That said, the pizzas I am turning out with this recipe are pretty damned goood - far better than those I've had from most commercial venues, and immeasurably superior to the crappy things franchises like Dominos, Pizza Hut, etc sell by the millions (how's that for lowering the bar?). Not as good as the incredible thin-crust ones I had from an old woodfired oven pizzeria near the Trevi Fountain in Rome, but not far off, either. I say this not out of boast, but as a pizza tragic (although not on Jeff's level!) who is eternally on a quest for superb pizza, and in a spirit of spreading the lurve.


I have to acknowledge that Jeff Varasano's dough mix and methods are the inspiration for this pizza. I do not have a mixer as he does, so adjusted the method to suit hand-mixing. Also, I was not prepared to mess with my oven to force it up to ideal pizza temperatures as Jeff recommends. Instead, I experimented and made some little tweaks along the way, which have improved both the convenience of the method and the final result. If you try this recipe, hope you find the same. Enough rambling...


Dough for 1 pizza - multiply ingredient weights by however many you want to make (or use bakers' % to re-scale):
Filtered water                 110g (65.5%)
Pizza flour                     168g (100%)
Salt                               6g or less (2-3.5%, according to taste)
Sourdough starter*        15g (9.0%)
Instant dry yeast            0.5g (0.25%...I just use 1 or 2 pinches, or 3 for 2 pizzas)
Olive oil                         1 tblespoon approx
*I use a 100% hydration white starter, or rye/white flour starter. With this small amount, hydration % is not crucial.



Dough Method (as stated, I do all mixing by hand):



  1. Mix all ingredients except salt, cover and rest for 20-40 mins (autolyse).

  2. Add salt, and do 20 or 30 stretch-and-folds in bowl.

  3. Pour about 1 tbls olive oil on to bench surface, scrape dough on to bench and knead/squelch between fingers/stretch until oil begins to be absorbed (2-3 minutes). Change kneading method to "air kneading" (slapping dough repeatedly on bench). 

  4. If sticking too much during air kneading, add more oil to bench surface and repeat 3. 

  5. Repeat 4 until gluten is well-developed and dough is smooth and stretchy (but it will still be quite a wet dough). This should take about 5 minutes in total, but always go by dough feel. Return dough to lightly oiled mixing bowl, cover, and rest 20 mins or so.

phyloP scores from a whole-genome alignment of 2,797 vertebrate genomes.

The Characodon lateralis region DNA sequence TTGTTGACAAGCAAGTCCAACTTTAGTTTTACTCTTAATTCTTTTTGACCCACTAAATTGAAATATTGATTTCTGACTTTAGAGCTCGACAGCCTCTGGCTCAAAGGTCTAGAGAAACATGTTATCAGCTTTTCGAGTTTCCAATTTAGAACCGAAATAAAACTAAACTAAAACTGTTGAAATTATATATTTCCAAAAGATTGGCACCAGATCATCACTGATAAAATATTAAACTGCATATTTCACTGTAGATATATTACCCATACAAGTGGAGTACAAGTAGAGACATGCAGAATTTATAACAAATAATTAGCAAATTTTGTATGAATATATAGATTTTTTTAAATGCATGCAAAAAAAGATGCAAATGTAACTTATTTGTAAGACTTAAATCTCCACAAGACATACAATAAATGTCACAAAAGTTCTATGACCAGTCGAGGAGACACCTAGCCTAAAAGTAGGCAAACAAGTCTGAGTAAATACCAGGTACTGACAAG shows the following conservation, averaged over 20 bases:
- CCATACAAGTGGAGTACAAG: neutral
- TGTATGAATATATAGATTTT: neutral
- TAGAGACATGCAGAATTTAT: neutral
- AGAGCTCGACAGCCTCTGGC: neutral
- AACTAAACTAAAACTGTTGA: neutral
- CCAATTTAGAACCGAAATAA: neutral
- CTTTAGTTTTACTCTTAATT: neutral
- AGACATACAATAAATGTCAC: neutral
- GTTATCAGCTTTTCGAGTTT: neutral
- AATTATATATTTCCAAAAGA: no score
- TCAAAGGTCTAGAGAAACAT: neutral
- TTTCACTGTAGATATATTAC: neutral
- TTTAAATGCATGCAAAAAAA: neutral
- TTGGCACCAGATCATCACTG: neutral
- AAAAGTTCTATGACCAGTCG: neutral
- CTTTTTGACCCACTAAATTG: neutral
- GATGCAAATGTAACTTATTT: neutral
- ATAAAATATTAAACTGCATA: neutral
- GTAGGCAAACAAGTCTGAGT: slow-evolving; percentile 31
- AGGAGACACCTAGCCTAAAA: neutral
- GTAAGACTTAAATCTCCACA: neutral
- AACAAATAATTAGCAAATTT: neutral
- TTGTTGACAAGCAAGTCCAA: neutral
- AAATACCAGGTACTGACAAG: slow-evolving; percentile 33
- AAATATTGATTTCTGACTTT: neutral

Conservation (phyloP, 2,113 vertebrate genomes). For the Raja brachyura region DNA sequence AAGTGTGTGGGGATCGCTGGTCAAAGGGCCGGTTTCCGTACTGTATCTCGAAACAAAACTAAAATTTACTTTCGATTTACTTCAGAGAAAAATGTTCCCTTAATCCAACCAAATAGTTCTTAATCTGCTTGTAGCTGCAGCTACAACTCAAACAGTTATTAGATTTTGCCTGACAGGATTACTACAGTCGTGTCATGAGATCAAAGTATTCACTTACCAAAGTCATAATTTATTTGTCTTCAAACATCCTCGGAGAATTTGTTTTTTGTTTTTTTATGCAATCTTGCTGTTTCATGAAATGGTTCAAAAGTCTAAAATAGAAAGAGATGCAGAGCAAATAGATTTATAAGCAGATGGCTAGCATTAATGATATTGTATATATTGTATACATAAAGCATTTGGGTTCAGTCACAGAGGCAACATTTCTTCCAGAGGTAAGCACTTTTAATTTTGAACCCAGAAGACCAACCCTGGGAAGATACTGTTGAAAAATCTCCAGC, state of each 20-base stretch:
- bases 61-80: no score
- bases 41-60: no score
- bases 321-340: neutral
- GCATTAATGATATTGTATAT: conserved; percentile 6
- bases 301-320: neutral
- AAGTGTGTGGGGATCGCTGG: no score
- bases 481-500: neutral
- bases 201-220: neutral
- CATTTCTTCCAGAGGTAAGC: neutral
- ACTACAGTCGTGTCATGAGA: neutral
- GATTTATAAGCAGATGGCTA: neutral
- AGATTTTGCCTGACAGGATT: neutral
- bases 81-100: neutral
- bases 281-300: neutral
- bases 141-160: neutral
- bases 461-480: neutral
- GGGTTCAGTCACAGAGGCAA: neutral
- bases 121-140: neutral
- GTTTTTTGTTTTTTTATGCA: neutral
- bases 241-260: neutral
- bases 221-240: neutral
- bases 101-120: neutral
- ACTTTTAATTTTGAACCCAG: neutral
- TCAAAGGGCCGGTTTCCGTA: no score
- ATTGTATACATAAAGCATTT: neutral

6. Divide dough into however many pizzas you're making, using a scale to ensure each piece is equal in weight.

  7. Roll into balls and transfer each into its own small oiled plastic container, roll around to cover evenly with oil, and put on lid.

  8. After short rest, transfer to fridge. Retard fermentation in fridge 2 - 3 days (I prefer 3).



Making pizza:



  1. Take dough out of fridge about 1 hour before baking (pre-heat oven and pizza stone on max during this time).

  2. Empty one dough ball out on to floured surface. Gently and gradually stretch it out evenly from centre with your fingers, leaving a small rim at edges. Be firm but not rough - the dough should be very manageable and stretchy, but be careful not to stretch it so thin it tears. When at the size and thickness you want, transfer to semolina-sprinkled peel (or back of cookie sheet). This transfer process can be a bit tricky. I get my partner to lift one side of dough while I lift the other. It will distort in shape in transit, so re-shape when on peel (easy - but who cares if it ends up 'rustic' in shape, anyway?). Keep giving peel a shake to make sure the dough is not sticking. If it does stick, work a little more semolina under the sticking part. It is vital to keep checking with a little shake that it is not sticking as you put the toppings on that it is not sticking. I have made the mistake of thinking a tiny bit of sticking shouldn't matter, that the weight of the pizza would unstick it and send it sliding cleanly off the peel and on to the pizza stone - I was spectacularly wrong! IF IT STICKS AT ALL, SPRINKLE SOME SEMOLINA UNDER THE STICKING PART SO IT DOES NOT STICK ANY LONGER!!

  3. Quickly assemble your preferred toppings. KEEP TOPPINGS LIGHT! Then transfer to pizza stone in maxed-out pre-heated oven. Bake about 8 mins (note: the thicker the dough and spread of toppings, the longer it will take to bake; I like thin crust pizzas lightly topped, so mine only take 8 mins @ 250C).

  4. I like to serve mine with freshly ground black pepper, some torn basil leaves, with some chopped fresh chillies in quality extra virgin olive oil spooned over.


I don't take great pics - too impatient to start eating! These don't do justice to these pizzas, but will give some idea of the way they turn out (NB: I don't even try to char mine - that's best done in high-temp WF or pro ovens).



cacciatore sausage, zucchini, red onion, mozzarella and ricotta SD pizza


 



mushroom, tomato, red onion and mozzarella SD pizza


 



anchovies, olives, onion and mozzarella SD pizza


 


Cheers all
Ross

Pages

Subscribe to RSS - rossnroller's blog